We are still fighting the battle with AIDS. It was the wake-up call to my generation, those in the 1980s and 1990s who first started dying – quickly, painfully, tragically – from AIDS.
Today our children know about this evil disease and have overcome so much of the stigma attached to living with – and dying from – AIDS. But still, far too many are suffering in 2019.
Today, according to the World Health Organization, “Of the 37.9 million people living with HIV at the end of 2018, 79% received testing, 62% received treatment, and 53% had achieved suppression of the HIV virus with reduced risk of infecting others.”
That is HUGE progress. But there’s still SO much to do. In our classrooms, we can start by talking and reading about stereotypes. Gender issues. Sexuality. We can bring a human face to AIDS – sharing biographies of people, both famous and just like us, who are living or have lived and died with AIDS.
Some free ideas
Use this link for downloadable materials to help educate our children.
Why AIDS research is important to me
In 1991, I was student teaching and looking for a permanent job. I wanted to teach middle school, and met Steve – and I had no idea that this man, who recruited me to start a ‘technology grant’ school, had AIDS. It was the early 1990s, and AIDS wasn’t mainstream. It was a secret. In education, no one was ‘out’, and certainly no one would reveal they were HIV infected.
Steve didn’t look sick or act like he was dying. In fact, he never told us. He just disappeared from work for one year. We didn’t know what was wrong. I wondered why he was not on campus; it was unusual for a man with his drive to teach to just not show up.
And one day when he came back to visit, we figured it out. It took one look to see the lesions, the weight loss, the look of death.
And then he died.
Thank you, Steve, for taking a risk with me. I was young, eager, and enthusiastic. You gave me a chance. I think you’d be proud of the teacher I’ve become. I’ve never forgotten you, or your infectious laugh, or your love of the strange-but-contagiously-addictive middle school human. I wish you were here.
- HIV continues to be a major global public health issue, having claimed more than 32 million lives so far. However, with increasing access to effective HIV prevention, diagnosis, treatment and care, including for opportunistic infections, HIV infection has become a manageable chronic health condition, enabling people living with HIV to lead long and healthy lives.
- There were approximately 37.9 million people living with HIV at the end of 2018.
- As a result of concerted international efforts to respond to HIV, coverage of services has been steadily increasing. In 2018, 62% of adults and 54% of children living with HIV in low- and middle-income countries were receiving lifelong antiretroviral therapy (ART).
- A great majority (82%) of pregnant and breastfeeding women living with HIV also received ART, which not only protects their health but also ensures the prevention of HIV transmission to their newborns.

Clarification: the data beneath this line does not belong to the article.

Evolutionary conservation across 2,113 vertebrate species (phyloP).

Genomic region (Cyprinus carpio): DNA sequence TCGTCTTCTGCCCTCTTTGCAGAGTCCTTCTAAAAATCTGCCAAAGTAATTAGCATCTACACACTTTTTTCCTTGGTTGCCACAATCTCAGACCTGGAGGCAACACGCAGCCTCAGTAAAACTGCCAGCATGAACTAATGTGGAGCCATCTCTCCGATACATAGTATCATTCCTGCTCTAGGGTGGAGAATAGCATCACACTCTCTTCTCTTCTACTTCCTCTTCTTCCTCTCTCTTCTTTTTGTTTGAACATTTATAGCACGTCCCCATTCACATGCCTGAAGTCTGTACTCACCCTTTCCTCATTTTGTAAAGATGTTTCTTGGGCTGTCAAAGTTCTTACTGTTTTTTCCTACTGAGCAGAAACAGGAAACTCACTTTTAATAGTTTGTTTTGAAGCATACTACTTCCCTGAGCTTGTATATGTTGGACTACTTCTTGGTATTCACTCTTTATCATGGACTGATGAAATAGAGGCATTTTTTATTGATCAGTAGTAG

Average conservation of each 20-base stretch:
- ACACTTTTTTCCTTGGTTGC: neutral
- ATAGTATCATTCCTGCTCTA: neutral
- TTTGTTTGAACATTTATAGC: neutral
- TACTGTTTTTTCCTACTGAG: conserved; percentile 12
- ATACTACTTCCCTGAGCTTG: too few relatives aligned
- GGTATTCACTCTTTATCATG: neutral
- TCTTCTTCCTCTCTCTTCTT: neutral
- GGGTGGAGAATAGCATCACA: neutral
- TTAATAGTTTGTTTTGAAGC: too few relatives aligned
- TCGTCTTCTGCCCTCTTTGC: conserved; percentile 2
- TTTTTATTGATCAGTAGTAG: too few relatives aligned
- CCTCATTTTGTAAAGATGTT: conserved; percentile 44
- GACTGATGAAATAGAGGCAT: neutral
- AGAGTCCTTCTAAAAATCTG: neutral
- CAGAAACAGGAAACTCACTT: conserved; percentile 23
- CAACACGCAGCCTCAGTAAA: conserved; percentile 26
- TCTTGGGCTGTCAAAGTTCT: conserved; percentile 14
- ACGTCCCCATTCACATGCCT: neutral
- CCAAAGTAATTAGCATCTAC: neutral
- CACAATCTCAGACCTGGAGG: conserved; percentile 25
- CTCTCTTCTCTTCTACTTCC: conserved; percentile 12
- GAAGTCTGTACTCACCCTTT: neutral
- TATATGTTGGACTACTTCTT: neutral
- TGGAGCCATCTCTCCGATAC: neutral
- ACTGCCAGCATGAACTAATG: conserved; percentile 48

More AIDS data:
- However, not everyone is able to access HIV testing, treatment, and care.
- Due to gaps in HIV services, 770 000 people died from HIV-related causes in 2018 and 1.7 million people were newly infected.
- In 2018, for the first time, individuals from key population groups and their sexual partners accounted for over half of all new HIV infections globally (an estimated 54%) in 2018. For eastern European, central Asian, Middle Eastern and North African regions, these groups accounted for around 95% of new HIV infections.
- Key populations include men who have sex with men; people who inject drugs; people in prisons and other closed settings; sex workers and their clients; and transgender people.
- In addition, given their life circumstances, a range of other populations may be particularly vulnerable, and an increased risk of HIV infection, such as adolescent girls and young women in southern and eastern Africa and indigenous peoples in some communities.
- Increased HIV vulnerability is often associated with legal and social factors, increased exposure to risky situations and creates barriers to accessing effective, quality and affordable HIV prevention, testing and treatment services.
- Over two-thirds of all people living with HIV live in the WHO African Region (25.7 million). While HIV is prevalent among the general population in this region, an increasing number of new infections occur among key population groups.
- HIV can be diagnosed through rapid diagnostic tests that can provide same-day results. This greatly facilitates diagnosis and linkage with treatment and care.
- There is no cure for HIV infection. However, effective antiretroviral drugs (ARVs) can control the virus and help prevent onward transmission to other people.
- At the end of 2018, an estimated 79% of people living with HIV knew their status. 62% were receiving antiretroviral therapy (ART) and 53% had achieved suppression of the HIV virus with no risk of infecting others.
- In June 2019, 24.5 million people were accessing antiretroviral therapy.
- Between 2000 and 2018, new HIV infections fell by 37% and HIV-related deaths fell by 45%, with 13.6 million lives saved due to ART. This achievement was the result of great efforts by national HIV programs supported by civil society and international development partners.